The Rider’s Guide to Horse Boots

by Michelle Drum December 12, 2019 6 min read

Horse trotting with front and hind horse boots

Do you need horse boots for your horse? If so, what’s the best way to decide which boots meet your horse’s needs, with so many options to consider? This guide will tell you all you need to know about horse boots, including the different types of horse boots available on the market, and will provide guidance to help you determine if you should use them with your horse.

What Are Horse Boots and Why Use Them?

A horse boot is a protective boot or wrap designed to prevent a horse’s lower leg or hoof from experiencing trauma. These injuries could result from activities like walking on rough terrain or damage from a gait irregularity. Horse boots offer protection and also absorb shock when a horse’s hoof hits the ground. Have you ever noticed scabs on the inside of your horse’s fetlocks? This may be due to brushing or rough play in the field, and your horse may need boots. If your horse regularly injures the inside his fetlock or pastern, has sustained a more significant injury, or is regularly walking on rough terrain, boots will help protect from injury.

Sporting riders should use horse boots during riding, lunging, or turnout since their horses are typically moving at a faster speed, providing a greater opportunity for injury. And of course, jumping can cause injury if a horse nicks or doesn’t clear a fence. In general, pleasure riders don’t need leg protection for their horses, unless they travel on rough terrain or unless the horse has a problem with its walk or their gait.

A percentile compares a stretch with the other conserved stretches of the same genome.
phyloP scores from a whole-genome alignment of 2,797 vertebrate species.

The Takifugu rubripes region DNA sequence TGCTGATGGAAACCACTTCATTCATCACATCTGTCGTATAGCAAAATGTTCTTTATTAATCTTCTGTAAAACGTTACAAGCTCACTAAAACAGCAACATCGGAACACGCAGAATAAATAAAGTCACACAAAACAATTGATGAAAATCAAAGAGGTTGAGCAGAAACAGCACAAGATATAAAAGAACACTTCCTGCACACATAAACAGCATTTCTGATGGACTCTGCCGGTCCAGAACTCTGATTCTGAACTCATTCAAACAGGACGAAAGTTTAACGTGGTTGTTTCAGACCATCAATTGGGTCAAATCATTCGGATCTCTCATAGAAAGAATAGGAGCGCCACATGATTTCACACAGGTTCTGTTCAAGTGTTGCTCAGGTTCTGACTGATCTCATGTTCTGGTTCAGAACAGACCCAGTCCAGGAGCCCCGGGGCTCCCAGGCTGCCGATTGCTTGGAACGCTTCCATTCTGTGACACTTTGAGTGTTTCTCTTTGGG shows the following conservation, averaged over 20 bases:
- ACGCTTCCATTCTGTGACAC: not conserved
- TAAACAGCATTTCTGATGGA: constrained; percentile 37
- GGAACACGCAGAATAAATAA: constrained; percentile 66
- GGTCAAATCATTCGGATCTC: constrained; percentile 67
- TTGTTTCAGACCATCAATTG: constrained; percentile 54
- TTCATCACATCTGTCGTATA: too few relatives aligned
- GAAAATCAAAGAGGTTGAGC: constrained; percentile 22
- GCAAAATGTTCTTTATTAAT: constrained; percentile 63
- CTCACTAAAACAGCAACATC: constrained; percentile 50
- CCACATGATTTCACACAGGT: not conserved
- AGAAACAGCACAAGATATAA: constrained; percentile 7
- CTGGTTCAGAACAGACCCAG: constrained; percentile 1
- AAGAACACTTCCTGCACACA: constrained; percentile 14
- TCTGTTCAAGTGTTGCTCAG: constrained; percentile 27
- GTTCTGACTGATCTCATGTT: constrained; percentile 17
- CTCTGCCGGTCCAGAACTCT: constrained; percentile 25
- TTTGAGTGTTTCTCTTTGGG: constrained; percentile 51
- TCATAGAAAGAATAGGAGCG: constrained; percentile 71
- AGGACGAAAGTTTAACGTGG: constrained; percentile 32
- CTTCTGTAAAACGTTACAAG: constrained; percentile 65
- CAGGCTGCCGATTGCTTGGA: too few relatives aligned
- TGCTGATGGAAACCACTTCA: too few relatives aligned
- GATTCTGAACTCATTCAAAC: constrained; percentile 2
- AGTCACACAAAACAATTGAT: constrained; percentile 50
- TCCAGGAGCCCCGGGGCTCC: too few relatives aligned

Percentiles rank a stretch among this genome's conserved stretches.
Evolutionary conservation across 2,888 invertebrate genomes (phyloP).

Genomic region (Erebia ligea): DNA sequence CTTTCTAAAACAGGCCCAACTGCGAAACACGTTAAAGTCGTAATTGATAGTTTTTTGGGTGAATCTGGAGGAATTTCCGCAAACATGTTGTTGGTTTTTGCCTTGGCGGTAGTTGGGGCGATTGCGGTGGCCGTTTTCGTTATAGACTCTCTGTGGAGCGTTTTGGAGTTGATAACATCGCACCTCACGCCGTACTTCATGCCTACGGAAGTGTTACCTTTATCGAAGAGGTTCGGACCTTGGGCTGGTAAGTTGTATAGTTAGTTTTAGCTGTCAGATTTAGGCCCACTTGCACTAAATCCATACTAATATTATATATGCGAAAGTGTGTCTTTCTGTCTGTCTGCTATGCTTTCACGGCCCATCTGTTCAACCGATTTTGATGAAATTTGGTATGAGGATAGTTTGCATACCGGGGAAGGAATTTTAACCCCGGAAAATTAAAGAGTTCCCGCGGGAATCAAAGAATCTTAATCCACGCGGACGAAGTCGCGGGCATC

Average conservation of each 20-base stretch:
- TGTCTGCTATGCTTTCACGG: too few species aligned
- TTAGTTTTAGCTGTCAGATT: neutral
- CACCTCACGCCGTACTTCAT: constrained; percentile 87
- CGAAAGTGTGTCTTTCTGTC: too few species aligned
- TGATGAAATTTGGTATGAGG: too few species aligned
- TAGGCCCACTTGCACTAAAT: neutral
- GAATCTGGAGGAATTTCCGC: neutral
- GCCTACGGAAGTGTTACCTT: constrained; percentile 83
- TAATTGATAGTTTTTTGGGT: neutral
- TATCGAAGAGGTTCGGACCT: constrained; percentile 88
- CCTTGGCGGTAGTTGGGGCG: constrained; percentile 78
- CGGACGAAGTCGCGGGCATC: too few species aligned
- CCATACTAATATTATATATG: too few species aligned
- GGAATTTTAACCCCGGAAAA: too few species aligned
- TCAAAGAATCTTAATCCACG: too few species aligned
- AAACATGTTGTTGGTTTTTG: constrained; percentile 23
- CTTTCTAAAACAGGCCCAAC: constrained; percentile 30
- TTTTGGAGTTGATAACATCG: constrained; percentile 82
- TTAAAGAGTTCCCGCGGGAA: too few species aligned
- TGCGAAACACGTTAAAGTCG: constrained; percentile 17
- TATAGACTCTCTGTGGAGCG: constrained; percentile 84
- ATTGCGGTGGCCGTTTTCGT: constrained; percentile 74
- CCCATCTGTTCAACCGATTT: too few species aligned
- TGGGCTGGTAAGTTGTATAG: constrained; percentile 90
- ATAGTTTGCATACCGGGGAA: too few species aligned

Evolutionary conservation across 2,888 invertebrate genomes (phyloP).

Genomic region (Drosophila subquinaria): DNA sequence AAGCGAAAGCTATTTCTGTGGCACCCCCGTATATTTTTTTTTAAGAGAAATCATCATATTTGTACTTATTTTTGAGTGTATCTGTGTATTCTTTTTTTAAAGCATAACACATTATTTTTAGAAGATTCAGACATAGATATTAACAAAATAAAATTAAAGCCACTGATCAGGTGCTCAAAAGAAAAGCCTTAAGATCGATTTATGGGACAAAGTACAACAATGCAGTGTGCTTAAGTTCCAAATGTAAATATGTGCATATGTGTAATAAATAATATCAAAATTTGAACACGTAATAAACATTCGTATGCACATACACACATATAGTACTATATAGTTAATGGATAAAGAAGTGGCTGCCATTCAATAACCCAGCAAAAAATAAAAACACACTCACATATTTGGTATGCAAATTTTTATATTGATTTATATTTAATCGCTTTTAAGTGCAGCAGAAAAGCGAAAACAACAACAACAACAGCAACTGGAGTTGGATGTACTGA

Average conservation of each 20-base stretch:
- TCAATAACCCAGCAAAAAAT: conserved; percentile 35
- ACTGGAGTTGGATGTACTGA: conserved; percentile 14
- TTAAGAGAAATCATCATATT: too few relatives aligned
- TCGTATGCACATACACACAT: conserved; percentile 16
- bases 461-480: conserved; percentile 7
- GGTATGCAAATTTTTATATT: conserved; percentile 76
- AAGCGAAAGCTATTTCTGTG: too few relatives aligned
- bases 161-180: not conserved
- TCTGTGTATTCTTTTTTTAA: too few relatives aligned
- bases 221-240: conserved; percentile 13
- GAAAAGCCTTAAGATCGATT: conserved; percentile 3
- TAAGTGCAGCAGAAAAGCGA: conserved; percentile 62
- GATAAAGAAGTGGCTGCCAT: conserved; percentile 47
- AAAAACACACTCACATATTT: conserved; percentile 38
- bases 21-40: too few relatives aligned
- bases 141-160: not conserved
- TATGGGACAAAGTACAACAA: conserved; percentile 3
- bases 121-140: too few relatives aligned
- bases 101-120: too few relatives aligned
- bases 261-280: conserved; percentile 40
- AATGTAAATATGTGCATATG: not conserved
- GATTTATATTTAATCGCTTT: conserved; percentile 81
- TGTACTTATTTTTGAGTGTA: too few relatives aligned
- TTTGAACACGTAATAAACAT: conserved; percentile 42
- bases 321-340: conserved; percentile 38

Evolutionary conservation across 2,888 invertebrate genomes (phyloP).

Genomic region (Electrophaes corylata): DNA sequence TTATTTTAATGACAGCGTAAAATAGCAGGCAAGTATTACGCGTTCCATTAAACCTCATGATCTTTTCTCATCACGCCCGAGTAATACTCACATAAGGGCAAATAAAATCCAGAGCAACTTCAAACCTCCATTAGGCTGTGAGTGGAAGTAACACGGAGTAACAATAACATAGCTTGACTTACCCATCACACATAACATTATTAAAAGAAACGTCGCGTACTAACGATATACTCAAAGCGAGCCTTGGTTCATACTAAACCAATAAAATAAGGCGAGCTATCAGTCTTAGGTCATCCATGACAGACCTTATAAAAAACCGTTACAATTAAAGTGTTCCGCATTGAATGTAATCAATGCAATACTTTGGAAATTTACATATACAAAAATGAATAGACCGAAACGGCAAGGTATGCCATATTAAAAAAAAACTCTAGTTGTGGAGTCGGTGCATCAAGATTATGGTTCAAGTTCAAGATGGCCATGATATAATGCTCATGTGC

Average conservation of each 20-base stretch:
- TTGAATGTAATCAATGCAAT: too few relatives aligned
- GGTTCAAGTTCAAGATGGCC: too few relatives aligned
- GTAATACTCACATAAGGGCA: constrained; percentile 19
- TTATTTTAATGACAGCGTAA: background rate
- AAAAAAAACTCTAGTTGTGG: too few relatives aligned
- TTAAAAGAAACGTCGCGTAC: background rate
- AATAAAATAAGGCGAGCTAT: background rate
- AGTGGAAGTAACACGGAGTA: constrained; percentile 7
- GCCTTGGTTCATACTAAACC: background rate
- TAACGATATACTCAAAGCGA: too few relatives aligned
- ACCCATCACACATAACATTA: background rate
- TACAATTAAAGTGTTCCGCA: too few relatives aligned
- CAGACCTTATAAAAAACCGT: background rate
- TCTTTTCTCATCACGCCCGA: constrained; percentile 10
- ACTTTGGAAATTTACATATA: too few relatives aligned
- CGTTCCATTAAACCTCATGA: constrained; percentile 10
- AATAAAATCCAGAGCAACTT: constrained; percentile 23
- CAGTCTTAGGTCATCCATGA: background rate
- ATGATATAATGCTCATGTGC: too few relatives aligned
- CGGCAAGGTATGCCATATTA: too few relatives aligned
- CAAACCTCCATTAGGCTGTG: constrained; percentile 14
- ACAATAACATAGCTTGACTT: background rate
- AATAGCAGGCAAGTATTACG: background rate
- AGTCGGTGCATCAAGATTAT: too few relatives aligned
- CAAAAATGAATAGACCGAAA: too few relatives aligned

Horse boots are available in a variety of materials including leather, sheepskin, gel, and neoprene, or plastic. They can have buckles, hook and stud closures, or hook and loop closures. Horse boots generally come in pairs with the closures on the outside of the horse’s leg to ensure that they don’t interfere with each other and come undone, potentially causing injury to the horse.

If you decide to use horse boots, it’s important that they fit well and be kept clean from built-up dirt and sweat. You should also check often to ensure the boots aren’t chafing and inadvertently causing injury.

Types of Horse Boots

There are a number of different types of horse boots that protect different parts of your horse’s lower leg and hooves in different ways.

Bell Boots

The bell shape of these boots circles the entire hoof and protects the heel as well. Bell boots, also called overreach boots, are used to prevent overreaching, where a horse hits his front heels with the toes of his back feet. They can be worn while riding or in the paddock. Bell boots protect the hooves from tough or muddy terrain, and they protect from hitting a hard surface when jumping or negotiating obstacles. They can be worn on the front and the back.

A pull-on style is considered the most secure, but they can be challenging to get off and on. Pull-ons also offer the best protection since they have no opening. Buckle closures or hook-and-loop fasteners are also used as they are easier to put on and take off. However, they can be more prone to get clogged by dirt, depending on the terrain. They also have a greater risk of falling off, so it’s important to put them on properly and regularly ensure that they are latched.

Fetlock Boots

Fetlock boots, also called brushing boots or ankle boots, are worn on a horse’s hind legs. They are designed to protect the inside of a horse’s legs from injuries caused by the opposite hock striking the lower leg and fetlock. They start under the knee and down the inside of the leg and are designed to protect while still enabling a horse to feel a pole while jumping. Fetlock boots are generally used for show jumping with tendon boots to provide protection and can be used for schooling and competition, when allowed.

Fetlock boots generally come in two designs. One is more of an all-purpose boot, where additional padding is provided inside the fetlock. The other wraps around the back of the joint and leaves the front of the boot open.

Tendon Boots